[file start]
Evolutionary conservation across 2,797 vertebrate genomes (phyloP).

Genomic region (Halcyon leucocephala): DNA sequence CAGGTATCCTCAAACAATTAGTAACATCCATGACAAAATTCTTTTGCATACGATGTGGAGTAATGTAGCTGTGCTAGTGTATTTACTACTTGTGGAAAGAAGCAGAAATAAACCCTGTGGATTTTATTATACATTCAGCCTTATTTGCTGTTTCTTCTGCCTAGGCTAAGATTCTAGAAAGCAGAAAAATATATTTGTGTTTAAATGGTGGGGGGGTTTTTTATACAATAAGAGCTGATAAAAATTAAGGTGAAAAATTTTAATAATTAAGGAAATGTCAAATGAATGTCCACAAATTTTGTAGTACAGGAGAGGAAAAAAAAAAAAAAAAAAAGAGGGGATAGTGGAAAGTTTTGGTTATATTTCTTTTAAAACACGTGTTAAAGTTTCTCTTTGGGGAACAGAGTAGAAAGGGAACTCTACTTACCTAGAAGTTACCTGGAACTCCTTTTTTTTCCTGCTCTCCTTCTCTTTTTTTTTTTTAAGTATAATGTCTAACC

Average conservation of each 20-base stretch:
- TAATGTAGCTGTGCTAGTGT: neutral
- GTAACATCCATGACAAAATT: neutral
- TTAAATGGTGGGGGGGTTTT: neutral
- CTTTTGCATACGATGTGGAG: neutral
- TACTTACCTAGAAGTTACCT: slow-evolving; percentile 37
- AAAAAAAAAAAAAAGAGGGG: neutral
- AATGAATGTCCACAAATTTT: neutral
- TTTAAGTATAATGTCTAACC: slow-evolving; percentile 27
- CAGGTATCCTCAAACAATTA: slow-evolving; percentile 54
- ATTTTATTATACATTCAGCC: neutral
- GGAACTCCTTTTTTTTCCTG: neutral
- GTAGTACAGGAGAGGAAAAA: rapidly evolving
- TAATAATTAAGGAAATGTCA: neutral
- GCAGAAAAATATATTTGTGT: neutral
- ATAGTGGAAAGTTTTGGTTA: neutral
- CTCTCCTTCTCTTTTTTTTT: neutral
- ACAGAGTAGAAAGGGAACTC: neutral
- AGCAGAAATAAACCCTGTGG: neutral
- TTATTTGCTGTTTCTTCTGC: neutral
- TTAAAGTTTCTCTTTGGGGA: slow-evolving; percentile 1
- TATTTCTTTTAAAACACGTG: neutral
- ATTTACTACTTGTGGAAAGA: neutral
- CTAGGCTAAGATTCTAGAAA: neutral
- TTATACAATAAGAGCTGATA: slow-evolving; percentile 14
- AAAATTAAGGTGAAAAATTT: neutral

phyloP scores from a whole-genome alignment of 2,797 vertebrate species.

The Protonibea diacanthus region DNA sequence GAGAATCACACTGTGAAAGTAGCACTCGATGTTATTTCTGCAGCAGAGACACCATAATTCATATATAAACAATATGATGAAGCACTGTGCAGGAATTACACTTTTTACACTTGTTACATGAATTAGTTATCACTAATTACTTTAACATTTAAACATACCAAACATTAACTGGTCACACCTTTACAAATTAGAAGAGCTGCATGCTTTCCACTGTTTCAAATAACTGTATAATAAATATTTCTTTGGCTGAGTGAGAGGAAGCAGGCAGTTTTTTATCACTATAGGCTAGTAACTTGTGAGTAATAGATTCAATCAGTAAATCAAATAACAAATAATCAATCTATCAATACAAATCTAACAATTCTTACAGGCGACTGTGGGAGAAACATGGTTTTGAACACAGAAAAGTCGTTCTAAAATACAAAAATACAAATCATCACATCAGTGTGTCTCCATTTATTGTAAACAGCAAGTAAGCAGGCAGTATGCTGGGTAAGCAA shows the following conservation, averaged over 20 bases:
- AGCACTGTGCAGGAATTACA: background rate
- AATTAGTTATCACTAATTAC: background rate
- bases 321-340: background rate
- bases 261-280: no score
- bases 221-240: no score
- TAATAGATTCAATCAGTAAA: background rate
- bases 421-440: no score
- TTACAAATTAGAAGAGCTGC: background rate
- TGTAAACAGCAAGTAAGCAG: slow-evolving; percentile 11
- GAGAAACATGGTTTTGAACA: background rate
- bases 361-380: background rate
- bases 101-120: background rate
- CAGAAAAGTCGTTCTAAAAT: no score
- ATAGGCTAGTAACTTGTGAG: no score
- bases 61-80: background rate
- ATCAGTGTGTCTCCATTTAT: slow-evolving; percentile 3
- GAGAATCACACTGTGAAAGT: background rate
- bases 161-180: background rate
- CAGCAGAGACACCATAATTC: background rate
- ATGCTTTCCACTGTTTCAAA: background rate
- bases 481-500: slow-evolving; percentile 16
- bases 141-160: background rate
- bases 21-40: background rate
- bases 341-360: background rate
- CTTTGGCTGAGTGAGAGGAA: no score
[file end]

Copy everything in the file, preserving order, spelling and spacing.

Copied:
Evolutionary conservation across 2,797 vertebrate genomes (phyloP).

Genomic region (Halcyon leucocephala): DNA sequence CAGGTATCCTCAAACAATTAGTAACATCCATGACAAAATTCTTTTGCATACGATGTGGAGTAATGTAGCTGTGCTAGTGTATTTACTACTTGTGGAAAGAAGCAGAAATAAACCCTGTGGATTTTATTATACATTCAGCCTTATTTGCTGTTTCTTCTGCCTAGGCTAAGATTCTAGAAAGCAGAAAAATATATTTGTGTTTAAATGGTGGGGGGGTTTTTTATACAATAAGAGCTGATAAAAATTAAGGTGAAAAATTTTAATAATTAAGGAAATGTCAAATGAATGTCCACAAATTTTGTAGTACAGGAGAGGAAAAAAAAAAAAAAAAAAAGAGGGGATAGTGGAAAGTTTTGGTTATATTTCTTTTAAAACACGTGTTAAAGTTTCTCTTTGGGGAACAGAGTAGAAAGGGAACTCTACTTACCTAGAAGTTACCTGGAACTCCTTTTTTTTCCTGCTCTCCTTCTCTTTTTTTTTTTTAAGTATAATGTCTAACC

Average conservation of each 20-base stretch:
- TAATGTAGCTGTGCTAGTGT: neutral
- GTAACATCCATGACAAAATT: neutral
- TTAAATGGTGGGGGGGTTTT: neutral
- CTTTTGCATACGATGTGGAG: neutral
- TACTTACCTAGAAGTTACCT: slow-evolving; percentile 37
- AAAAAAAAAAAAAAGAGGGG: neutral
- AATGAATGTCCACAAATTTT: neutral
- TTTAAGTATAATGTCTAACC: slow-evolving; percentile 27
- CAGGTATCCTCAAACAATTA: slow-evolving; percentile 54
- ATTTTATTATACATTCAGCC: neutral
- GGAACTCCTTTTTTTTCCTG: neutral
- GTAGTACAGGAGAGGAAAAA: rapidly evolving
- TAATAATTAAGGAAATGTCA: neutral
- GCAGAAAAATATATTTGTGT: neutral
- ATAGTGGAAAGTTTTGGTTA: neutral
- CTCTCCTTCTCTTTTTTTTT: neutral
- ACAGAGTAGAAAGGGAACTC: neutral
- AGCAGAAATAAACCCTGTGG: neutral
- TTATTTGCTGTTTCTTCTGC: neutral
- TTAAAGTTTCTCTTTGGGGA: slow-evolving; percentile 1
- TATTTCTTTTAAAACACGTG: neutral
- ATTTACTACTTGTGGAAAGA: neutral
- CTAGGCTAAGATTCTAGAAA: neutral
- TTATACAATAAGAGCTGATA: slow-evolving; percentile 14
- AAAATTAAGGTGAAAAATTT: neutral

phyloP scores from a whole-genome alignment of 2,797 vertebrate species.

The Protonibea diacanthus region DNA sequence GAGAATCACACTGTGAAAGTAGCACTCGATGTTATTTCTGCAGCAGAGACACCATAATTCATATATAAACAATATGATGAAGCACTGTGCAGGAATTACACTTTTTACACTTGTTACATGAATTAGTTATCACTAATTACTTTAACATTTAAACATACCAAACATTAACTGGTCACACCTTTACAAATTAGAAGAGCTGCATGCTTTCCACTGTTTCAAATAACTGTATAATAAATATTTCTTTGGCTGAGTGAGAGGAAGCAGGCAGTTTTTTATCACTATAGGCTAGTAACTTGTGAGTAATAGATTCAATCAGTAAATCAAATAACAAATAATCAATCTATCAATACAAATCTAACAATTCTTACAGGCGACTGTGGGAGAAACATGGTTTTGAACACAGAAAAGTCGTTCTAAAATACAAAAATACAAATCATCACATCAGTGTGTCTCCATTTATTGTAAACAGCAAGTAAGCAGGCAGTATGCTGGGTAAGCAA shows the following conservation, averaged over 20 bases:
- AGCACTGTGCAGGAATTACA: background rate
- AATTAGTTATCACTAATTAC: background rate
- bases 321-340: background rate
- bases 261-280: no score
- bases 221-240: no score
- TAATAGATTCAATCAGTAAA: background rate
- bases 421-440: no score
- TTACAAATTAGAAGAGCTGC: background rate
- TGTAAACAGCAAGTAAGCAG: slow-evolving; percentile 11
- GAGAAACATGGTTTTGAACA: background rate
- bases 361-380: background rate
- bases 101-120: background rate
- CAGAAAAGTCGTTCTAAAAT: no score
- ATAGGCTAGTAACTTGTGAG: no score
- bases 61-80: background rate
- ATCAGTGTGTCTCCATTTAT: slow-evolving; percentile 3
- GAGAATCACACTGTGAAAGT: background rate
- bases 161-180: background rate
- CAGCAGAGACACCATAATTC: background rate
- ATGCTTTCCACTGTTTCAAA: background rate
- bases 481-500: slow-evolving; percentile 16
- bases 141-160: background rate
- bases 21-40: background rate
- bases 341-360: background rate
- CTTTGGCTGAGTGAGAGGAA: no score